Although the Republican National Committee (RNC) has reportedly pledged its support to President Donald Trump, it is still technically possible for candidates within the GOP to run against the incumbent president as a primary challenger.
The RNC unanimously passed a resolution backing the president on 25 January 2019 during its annual winter business meeting in New Mexico. RNC Resolutions Committee Chair Carolyn McLarty, who sponsored the resolution, told the Washington Examiner she did so to provide support and encouragement to President Trump.
“As you know, there’s been so much belittling and that kind of thing going on, Washington elites attacking the president,” she said. “And that’s the focus of mine, to give him support, give him encouragement. I didn’t need to go beyond that.”
However, a measure explicitly calling for Trump to be re-nominated by the Republican Party as its presidential candidate going into 2020 failed to gain traction. According to RNC rules, a challenger could emerge if any candidate receives support from a majority of party delegates in at least five states. National committee member, Jevon O.A. Williams, reportedly pushed unsuccessfully for a rules change to cut off that potential “loophole.”
Former U.S. senator Jeff Flake of Arizona cited the show of support by the RNC for Trump as a reason to not issue his own challenge to the president, accusing the committee of trying to “squelch” any opposition to Trump’s re-election campaign.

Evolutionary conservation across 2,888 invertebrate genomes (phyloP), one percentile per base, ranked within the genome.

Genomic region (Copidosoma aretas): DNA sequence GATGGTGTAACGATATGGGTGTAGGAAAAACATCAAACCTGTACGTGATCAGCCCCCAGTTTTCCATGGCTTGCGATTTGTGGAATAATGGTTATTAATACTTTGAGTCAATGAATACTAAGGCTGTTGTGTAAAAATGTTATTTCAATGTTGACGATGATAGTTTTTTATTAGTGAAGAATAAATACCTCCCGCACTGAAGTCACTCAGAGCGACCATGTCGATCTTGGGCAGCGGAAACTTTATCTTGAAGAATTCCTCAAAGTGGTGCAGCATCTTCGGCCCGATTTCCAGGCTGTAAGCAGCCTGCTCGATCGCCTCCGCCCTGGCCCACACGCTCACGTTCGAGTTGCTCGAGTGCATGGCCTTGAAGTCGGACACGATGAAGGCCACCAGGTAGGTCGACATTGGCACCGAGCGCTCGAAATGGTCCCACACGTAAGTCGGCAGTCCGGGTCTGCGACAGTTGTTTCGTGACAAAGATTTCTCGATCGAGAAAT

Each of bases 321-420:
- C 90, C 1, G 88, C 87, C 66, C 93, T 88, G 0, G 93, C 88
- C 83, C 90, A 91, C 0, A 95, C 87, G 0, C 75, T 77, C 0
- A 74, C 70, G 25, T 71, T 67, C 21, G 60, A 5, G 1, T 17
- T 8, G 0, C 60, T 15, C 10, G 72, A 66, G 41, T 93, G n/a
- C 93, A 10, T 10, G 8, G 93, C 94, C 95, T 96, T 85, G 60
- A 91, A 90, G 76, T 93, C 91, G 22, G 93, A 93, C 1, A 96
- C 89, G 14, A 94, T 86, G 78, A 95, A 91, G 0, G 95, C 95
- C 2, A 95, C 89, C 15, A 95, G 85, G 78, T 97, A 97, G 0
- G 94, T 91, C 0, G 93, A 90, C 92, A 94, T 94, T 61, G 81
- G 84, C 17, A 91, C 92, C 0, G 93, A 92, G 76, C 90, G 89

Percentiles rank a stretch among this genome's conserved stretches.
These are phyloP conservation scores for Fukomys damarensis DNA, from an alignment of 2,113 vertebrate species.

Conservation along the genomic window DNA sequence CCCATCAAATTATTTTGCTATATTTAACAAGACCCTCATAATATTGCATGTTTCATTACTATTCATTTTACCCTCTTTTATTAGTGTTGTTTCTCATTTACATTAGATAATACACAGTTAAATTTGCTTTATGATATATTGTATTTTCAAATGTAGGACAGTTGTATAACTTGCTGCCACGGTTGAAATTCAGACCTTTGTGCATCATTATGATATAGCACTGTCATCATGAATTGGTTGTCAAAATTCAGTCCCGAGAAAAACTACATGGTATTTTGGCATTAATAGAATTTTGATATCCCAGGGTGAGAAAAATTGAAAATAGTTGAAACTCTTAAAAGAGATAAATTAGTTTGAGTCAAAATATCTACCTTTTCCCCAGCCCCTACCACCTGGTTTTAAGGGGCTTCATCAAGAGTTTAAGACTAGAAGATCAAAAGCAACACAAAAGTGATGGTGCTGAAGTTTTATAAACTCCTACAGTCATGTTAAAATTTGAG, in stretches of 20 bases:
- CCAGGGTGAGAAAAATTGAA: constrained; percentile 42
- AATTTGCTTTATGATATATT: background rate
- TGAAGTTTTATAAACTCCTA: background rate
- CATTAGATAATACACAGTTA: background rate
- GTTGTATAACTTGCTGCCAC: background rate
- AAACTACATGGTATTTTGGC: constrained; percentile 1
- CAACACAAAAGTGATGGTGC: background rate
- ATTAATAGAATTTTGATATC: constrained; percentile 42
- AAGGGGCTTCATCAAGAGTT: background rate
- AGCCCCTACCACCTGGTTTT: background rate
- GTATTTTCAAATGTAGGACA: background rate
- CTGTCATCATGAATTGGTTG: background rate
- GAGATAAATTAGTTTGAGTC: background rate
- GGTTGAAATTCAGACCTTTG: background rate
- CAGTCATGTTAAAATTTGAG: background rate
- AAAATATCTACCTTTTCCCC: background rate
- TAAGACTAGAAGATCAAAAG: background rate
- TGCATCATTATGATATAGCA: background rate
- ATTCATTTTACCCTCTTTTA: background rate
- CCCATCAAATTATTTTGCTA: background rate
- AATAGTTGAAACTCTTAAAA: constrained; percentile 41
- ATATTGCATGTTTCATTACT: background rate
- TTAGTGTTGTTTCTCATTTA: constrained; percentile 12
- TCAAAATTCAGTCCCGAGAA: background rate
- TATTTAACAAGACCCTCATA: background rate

The committee’s national press secretary, Cassie Smedile, told us:
All of the talk about a challenger is a little silly, there’s no interest among Republican voters for this and the American people as a whole will vote to continue the President’s mission to MAGA. The RNC has been working hand in hand with the campaign since before the convention in 2016 and we will continue to do so. We’re working with the campaign in ways that have never been done before to ensure we have the most robust and efficient election operation in history.
While the RNC has not barred primary challengers to stand against the president, party leadership in two states, Kansas and South Carolina, are considering suspending their presidential caucuses and primary, respectively, in anticipation that President Trump would seek re-election unopposed.